A: Well, yes and no. The problem is that there are so many competing forms of entertainment now besides going to listen to a band. I mean, you can go home and entertain yourself. And there’s less incentive for people to go out and hear music. When I was younger, going out and hearing music was one of the major forms of entertainment so there was a lot more opportunity for musicians to go out and get jobs. Nowadays, if you have a band, you’re lucky if you can find a place to play one set. When I was young, you could get a job in a bar and be playing five sets a night, five, six nights a week, and you could really learn your instrument. But the thing that is better about the industry now is the fact that with the Internet anybody can put out their music to the public. Whereas before it was you had to get a record deal, you had to make a record, get signed, get the record distributed and promote it. Nowadays, people can directly reach the fans. Through the internet it’s a much better situation, more egalitarian.
Q: But at the same time, that process of getting a label and the like did help to eliminate some artists and uplift others.
A: That’s true. Now you can choose from anybody. But it’s a lot fairer. Just because someone was on the radio didn’t mean they were the best person. And some of the best musicians I ever heard were people that never left their hometown. But to become somebody who’s nationally known, first you had to leave your hometown, go to a national center of the recording industry such as New York, Nashville, L.A. If you weren’t there, it was very difficult for somebody to break through. And now you can do it from anywhere.
Q: Speaking of great local musicians, when you come up you’re going to be sharing the stage with other local musicians. How is that going to work?
A: I’m bringing my own band with me. We’re supposed to be the last people to play. I have a drummer who backs me up and another fellow who plays guitar and bass, we switch off. We’re gonna really rock it.
Q: How did you hook up with Tom Honan, the producer, to do this event?
A: I don’t know. He heard me playing at a club down state here a couple years ago and said he was gonna call me for something and here it is.
Q: That seems to be a trend with you. Someone sees you, says he’ll give you a call, little while later, they give you a call. Dylan did it, Tom did it…
A: That’s one of the things that has never changed--word of mouth or actually witnessing something. It’s always been like that. Somebody hears you, you take their phone number or now you get their website and stay in touch with them. And man, I’ve always done that. Wherever I am, whenever I hear a musician who catches my ear, I always make sure I leave with their contact information. And sometimes, even years and years later, I’d be going through my list of people in my book and I’d say, “Oh, I’ll give this guy a call,” and it’s as if you heard them play yesterday, 10 years later. So I’m glad Tom kept me in mind when he heard me play.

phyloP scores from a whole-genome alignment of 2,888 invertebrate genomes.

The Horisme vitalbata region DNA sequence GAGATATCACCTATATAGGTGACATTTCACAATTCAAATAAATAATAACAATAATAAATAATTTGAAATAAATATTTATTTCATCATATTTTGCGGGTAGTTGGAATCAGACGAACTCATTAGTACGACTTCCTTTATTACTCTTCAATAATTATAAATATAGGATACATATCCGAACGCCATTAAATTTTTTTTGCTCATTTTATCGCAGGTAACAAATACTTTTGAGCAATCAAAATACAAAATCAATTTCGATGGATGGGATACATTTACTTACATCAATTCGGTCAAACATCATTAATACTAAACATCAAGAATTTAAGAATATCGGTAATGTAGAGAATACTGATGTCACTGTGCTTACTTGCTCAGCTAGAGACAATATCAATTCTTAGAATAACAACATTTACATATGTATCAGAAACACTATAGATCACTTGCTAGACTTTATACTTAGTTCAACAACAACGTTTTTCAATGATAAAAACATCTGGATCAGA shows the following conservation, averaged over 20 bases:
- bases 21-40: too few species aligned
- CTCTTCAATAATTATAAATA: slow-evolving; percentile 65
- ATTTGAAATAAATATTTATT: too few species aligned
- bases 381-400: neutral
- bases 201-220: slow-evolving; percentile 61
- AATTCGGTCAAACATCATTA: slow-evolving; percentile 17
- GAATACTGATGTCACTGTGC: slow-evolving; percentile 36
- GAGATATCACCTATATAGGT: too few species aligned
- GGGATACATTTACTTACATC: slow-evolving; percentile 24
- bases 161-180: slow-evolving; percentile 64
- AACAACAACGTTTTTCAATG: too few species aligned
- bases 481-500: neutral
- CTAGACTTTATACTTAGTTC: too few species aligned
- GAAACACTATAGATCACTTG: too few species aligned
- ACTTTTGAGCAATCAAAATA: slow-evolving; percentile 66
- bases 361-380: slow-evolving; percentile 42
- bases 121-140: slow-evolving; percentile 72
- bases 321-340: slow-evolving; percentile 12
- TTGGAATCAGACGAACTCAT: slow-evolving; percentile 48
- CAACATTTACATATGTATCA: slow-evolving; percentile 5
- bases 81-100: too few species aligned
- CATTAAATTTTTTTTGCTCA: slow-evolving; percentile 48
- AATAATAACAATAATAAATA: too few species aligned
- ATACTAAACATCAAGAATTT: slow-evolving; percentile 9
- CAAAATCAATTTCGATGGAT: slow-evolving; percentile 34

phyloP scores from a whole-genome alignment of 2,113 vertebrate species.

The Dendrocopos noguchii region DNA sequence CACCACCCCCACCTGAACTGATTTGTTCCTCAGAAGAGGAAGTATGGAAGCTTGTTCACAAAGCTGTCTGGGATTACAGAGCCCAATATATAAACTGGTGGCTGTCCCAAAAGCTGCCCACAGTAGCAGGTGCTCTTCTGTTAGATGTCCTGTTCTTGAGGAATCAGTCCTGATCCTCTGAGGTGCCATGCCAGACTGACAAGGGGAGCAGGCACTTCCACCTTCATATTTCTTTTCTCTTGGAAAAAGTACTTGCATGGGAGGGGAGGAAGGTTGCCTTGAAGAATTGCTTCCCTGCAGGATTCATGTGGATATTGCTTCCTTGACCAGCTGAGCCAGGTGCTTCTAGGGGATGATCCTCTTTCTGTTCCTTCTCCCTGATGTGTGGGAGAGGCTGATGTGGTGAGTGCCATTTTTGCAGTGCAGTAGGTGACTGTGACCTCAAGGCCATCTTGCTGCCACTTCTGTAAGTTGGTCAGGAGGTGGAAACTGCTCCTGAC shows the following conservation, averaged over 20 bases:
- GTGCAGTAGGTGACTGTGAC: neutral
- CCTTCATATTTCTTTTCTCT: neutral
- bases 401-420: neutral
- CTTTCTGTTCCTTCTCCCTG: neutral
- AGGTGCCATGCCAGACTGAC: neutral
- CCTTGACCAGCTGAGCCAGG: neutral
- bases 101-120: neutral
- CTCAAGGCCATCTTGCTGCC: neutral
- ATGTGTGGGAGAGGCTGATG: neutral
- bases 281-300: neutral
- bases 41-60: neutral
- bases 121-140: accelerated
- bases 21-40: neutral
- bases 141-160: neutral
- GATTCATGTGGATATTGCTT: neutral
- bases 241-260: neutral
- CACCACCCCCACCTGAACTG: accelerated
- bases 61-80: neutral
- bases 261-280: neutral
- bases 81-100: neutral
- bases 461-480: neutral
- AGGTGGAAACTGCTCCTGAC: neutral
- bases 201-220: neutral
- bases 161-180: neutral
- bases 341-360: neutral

Q: How do you feel about the crisis facing music education and arts education in general?
A: Unfortunately, it’s under-funded. The arts are always the first thing to go when the economy sours and so unfortunately, there’s not enough attention being paid to it. Music education is so important. And whether somebody aspires to go into music or not--it’s a great way to organize your thinking, to learn music. Studies have proven that people who study music do better in their other fields of endeavor because it teaches you to be organized and disciplined and you end up with a great result--playing music. And also interacting with other people--in any kind of ensemble, it teaches you great principles of human interaction of how to cooperate and lay back and take the center when you need to. As embodied in any kind of musical group, it’s always a beautiful thing to watch and that’s why bands are so popular. Music has always been great entertainment because people love to watch that interaction between musicians.
Q: Nothing like seeing it live.
A: Music is a great metaphor for the rest of life and teaches you skills that apply to all other kinds of human endeavor. People always ask me, “Should I take guitar lessons? I have no musical talent.” Well, that’s not true. Even if you don’t have any “musical talent,” you can still learn to operate a musical instrument, not necessarily play it with any kind of great artistry, but if you can at least learn to operate it, you can make a nice sound with an instrument and have a great hobby.
Q: Do you have anything else to add?
A: Just that I’m really looking forward to this concert. It’s going to be a lot of fun and I’m really glad that we’re going to be honoring Bob Dylan on this momentous occasion of his 70th birthday.
Q: Seventy and still going. What a champ!
A: Right? Still going, still out there on the road. Many, many, many months a year. He really likes to do it. He just got back from China. So he deserves a tribute concert. As one of his original back up guys, I’m glad to be participating. I’m excited to be there.